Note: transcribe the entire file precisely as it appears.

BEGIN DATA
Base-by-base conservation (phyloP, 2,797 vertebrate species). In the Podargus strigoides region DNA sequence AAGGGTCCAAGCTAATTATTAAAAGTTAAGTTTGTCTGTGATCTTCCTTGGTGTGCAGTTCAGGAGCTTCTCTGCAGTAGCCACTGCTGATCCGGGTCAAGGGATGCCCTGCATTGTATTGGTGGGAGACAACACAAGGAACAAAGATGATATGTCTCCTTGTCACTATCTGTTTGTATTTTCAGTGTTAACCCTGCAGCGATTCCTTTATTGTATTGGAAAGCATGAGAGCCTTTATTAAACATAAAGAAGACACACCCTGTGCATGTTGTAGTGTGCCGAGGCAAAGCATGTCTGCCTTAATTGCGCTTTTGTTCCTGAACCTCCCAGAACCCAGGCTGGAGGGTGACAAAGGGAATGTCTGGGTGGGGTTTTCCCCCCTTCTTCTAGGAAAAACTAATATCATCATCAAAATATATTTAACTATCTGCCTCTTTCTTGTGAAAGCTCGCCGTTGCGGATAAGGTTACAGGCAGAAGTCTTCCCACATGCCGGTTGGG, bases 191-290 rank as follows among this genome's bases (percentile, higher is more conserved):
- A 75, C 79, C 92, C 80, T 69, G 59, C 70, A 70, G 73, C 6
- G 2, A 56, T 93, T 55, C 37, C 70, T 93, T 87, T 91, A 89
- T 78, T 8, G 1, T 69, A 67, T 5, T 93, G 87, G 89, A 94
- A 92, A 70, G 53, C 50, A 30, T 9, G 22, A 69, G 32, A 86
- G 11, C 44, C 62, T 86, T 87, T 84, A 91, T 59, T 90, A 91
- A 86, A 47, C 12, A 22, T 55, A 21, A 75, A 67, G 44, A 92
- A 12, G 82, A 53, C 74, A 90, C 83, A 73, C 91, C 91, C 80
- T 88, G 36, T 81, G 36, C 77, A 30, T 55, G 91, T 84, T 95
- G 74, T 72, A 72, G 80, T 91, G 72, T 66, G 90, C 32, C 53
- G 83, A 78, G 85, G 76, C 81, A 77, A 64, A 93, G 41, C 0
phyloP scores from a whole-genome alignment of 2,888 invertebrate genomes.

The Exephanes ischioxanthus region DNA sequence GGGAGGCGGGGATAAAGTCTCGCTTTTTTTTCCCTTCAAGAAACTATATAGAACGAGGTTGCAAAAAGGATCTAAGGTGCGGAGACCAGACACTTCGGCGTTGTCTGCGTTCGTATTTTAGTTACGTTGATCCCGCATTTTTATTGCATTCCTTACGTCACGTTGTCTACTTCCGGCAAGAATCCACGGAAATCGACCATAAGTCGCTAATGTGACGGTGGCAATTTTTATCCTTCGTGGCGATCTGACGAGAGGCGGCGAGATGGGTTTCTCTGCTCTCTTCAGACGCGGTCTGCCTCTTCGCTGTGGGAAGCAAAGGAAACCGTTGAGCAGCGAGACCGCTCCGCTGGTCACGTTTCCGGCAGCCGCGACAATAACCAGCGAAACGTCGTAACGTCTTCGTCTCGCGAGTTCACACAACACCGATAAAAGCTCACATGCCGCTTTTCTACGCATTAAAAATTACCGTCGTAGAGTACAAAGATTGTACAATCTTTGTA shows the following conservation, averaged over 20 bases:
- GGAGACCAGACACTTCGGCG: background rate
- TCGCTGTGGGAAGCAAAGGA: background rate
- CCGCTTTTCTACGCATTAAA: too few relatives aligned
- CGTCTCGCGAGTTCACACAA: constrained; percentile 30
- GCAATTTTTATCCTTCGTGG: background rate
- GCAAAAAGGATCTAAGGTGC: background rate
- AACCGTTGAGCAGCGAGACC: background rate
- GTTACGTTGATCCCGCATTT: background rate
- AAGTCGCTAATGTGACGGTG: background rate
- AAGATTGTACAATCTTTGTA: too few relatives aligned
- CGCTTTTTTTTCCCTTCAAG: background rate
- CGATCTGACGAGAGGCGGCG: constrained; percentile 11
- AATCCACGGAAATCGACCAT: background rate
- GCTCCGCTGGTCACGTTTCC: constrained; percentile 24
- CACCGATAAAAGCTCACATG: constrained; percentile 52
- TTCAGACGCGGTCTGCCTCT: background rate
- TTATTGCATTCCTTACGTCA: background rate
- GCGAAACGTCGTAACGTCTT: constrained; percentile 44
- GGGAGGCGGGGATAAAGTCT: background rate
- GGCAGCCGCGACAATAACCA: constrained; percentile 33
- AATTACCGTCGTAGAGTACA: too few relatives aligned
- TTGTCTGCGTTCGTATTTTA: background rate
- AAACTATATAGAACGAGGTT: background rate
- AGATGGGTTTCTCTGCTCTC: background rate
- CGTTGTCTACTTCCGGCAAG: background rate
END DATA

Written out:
Base-by-base conservation (phyloP, 2,797 vertebrate species). In the Podargus strigoides region DNA sequence AAGGGTCCAAGCTAATTATTAAAAGTTAAGTTTGTCTGTGATCTTCCTTGGTGTGCAGTTCAGGAGCTTCTCTGCAGTAGCCACTGCTGATCCGGGTCAAGGGATGCCCTGCATTGTATTGGTGGGAGACAACACAAGGAACAAAGATGATATGTCTCCTTGTCACTATCTGTTTGTATTTTCAGTGTTAACCCTGCAGCGATTCCTTTATTGTATTGGAAAGCATGAGAGCCTTTATTAAACATAAAGAAGACACACCCTGTGCATGTTGTAGTGTGCCGAGGCAAAGCATGTCTGCCTTAATTGCGCTTTTGTTCCTGAACCTCCCAGAACCCAGGCTGGAGGGTGACAAAGGGAATGTCTGGGTGGGGTTTTCCCCCCTTCTTCTAGGAAAAACTAATATCATCATCAAAATATATTTAACTATCTGCCTCTTTCTTGTGAAAGCTCGCCGTTGCGGATAAGGTTACAGGCAGAAGTCTTCCCACATGCCGGTTGGG, bases 191-290 rank as follows among this genome's bases (percentile, higher is more conserved):
- A 75, C 79, C 92, C 80, T 69, G 59, C 70, A 70, G 73, C 6
- G 2, A 56, T 93, T 55, C 37, C 70, T 93, T 87, T 91, A 89
- T 78, T 8, G 1, T 69, A 67, T 5, T 93, G 87, G 89, A 94
- A 92, A 70, G 53, C 50, A 30, T 9, G 22, A 69, G 32, A 86
- G 11, C 44, C 62, T 86, T 87, T 84, A 91, T 59, T 90, A 91
- A 86, A 47, C 12, A 22, T 55, A 21, A 75, A 67, G 44, A 92
- A 12, G 82, A 53, C 74, A 90, C 83, A 73, C 91, C 91, C 80
- T 88, G 36, T 81, G 36, C 77, A 30, T 55, G 91, T 84, T 95
- G 74, T 72, A 72, G 80, T 91, G 72, T 66, G 90, C 32, C 53
- G 83, A 78, G 85, G 76, C 81, A 77, A 64, A 93, G 41, C 0
phyloP scores from a whole-genome alignment of 2,888 invertebrate genomes.

The Exephanes ischioxanthus region DNA sequence GGGAGGCGGGGATAAAGTCTCGCTTTTTTTTCCCTTCAAGAAACTATATAGAACGAGGTTGCAAAAAGGATCTAAGGTGCGGAGACCAGACACTTCGGCGTTGTCTGCGTTCGTATTTTAGTTACGTTGATCCCGCATTTTTATTGCATTCCTTACGTCACGTTGTCTACTTCCGGCAAGAATCCACGGAAATCGACCATAAGTCGCTAATGTGACGGTGGCAATTTTTATCCTTCGTGGCGATCTGACGAGAGGCGGCGAGATGGGTTTCTCTGCTCTCTTCAGACGCGGTCTGCCTCTTCGCTGTGGGAAGCAAAGGAAACCGTTGAGCAGCGAGACCGCTCCGCTGGTCACGTTTCCGGCAGCCGCGACAATAACCAGCGAAACGTCGTAACGTCTTCGTCTCGCGAGTTCACACAACACCGATAAAAGCTCACATGCCGCTTTTCTACGCATTAAAAATTACCGTCGTAGAGTACAAAGATTGTACAATCTTTGTA shows the following conservation, averaged over 20 bases:
- GGAGACCAGACACTTCGGCG: background rate
- TCGCTGTGGGAAGCAAAGGA: background rate
- CCGCTTTTCTACGCATTAAA: too few relatives aligned
- CGTCTCGCGAGTTCACACAA: constrained; percentile 30
- GCAATTTTTATCCTTCGTGG: background rate
- GCAAAAAGGATCTAAGGTGC: background rate
- AACCGTTGAGCAGCGAGACC: background rate
- GTTACGTTGATCCCGCATTT: background rate
- AAGTCGCTAATGTGACGGTG: background rate
- AAGATTGTACAATCTTTGTA: too few relatives aligned
- CGCTTTTTTTTCCCTTCAAG: background rate
- CGATCTGACGAGAGGCGGCG: constrained; percentile 11
- AATCCACGGAAATCGACCAT: background rate
- GCTCCGCTGGTCACGTTTCC: constrained; percentile 24
- CACCGATAAAAGCTCACATG: constrained; percentile 52
- TTCAGACGCGGTCTGCCTCT: background rate
- TTATTGCATTCCTTACGTCA: background rate
- GCGAAACGTCGTAACGTCTT: constrained; percentile 44
- GGGAGGCGGGGATAAAGTCT: background rate
- GGCAGCCGCGACAATAACCA: constrained; percentile 33
- AATTACCGTCGTAGAGTACA: too few relatives aligned
- TTGTCTGCGTTCGTATTTTA: background rate
- AAACTATATAGAACGAGGTT: background rate
- AGATGGGTTTCTCTGCTCTC: background rate
- CGTTGTCTACTTCCGGCAAG: background rate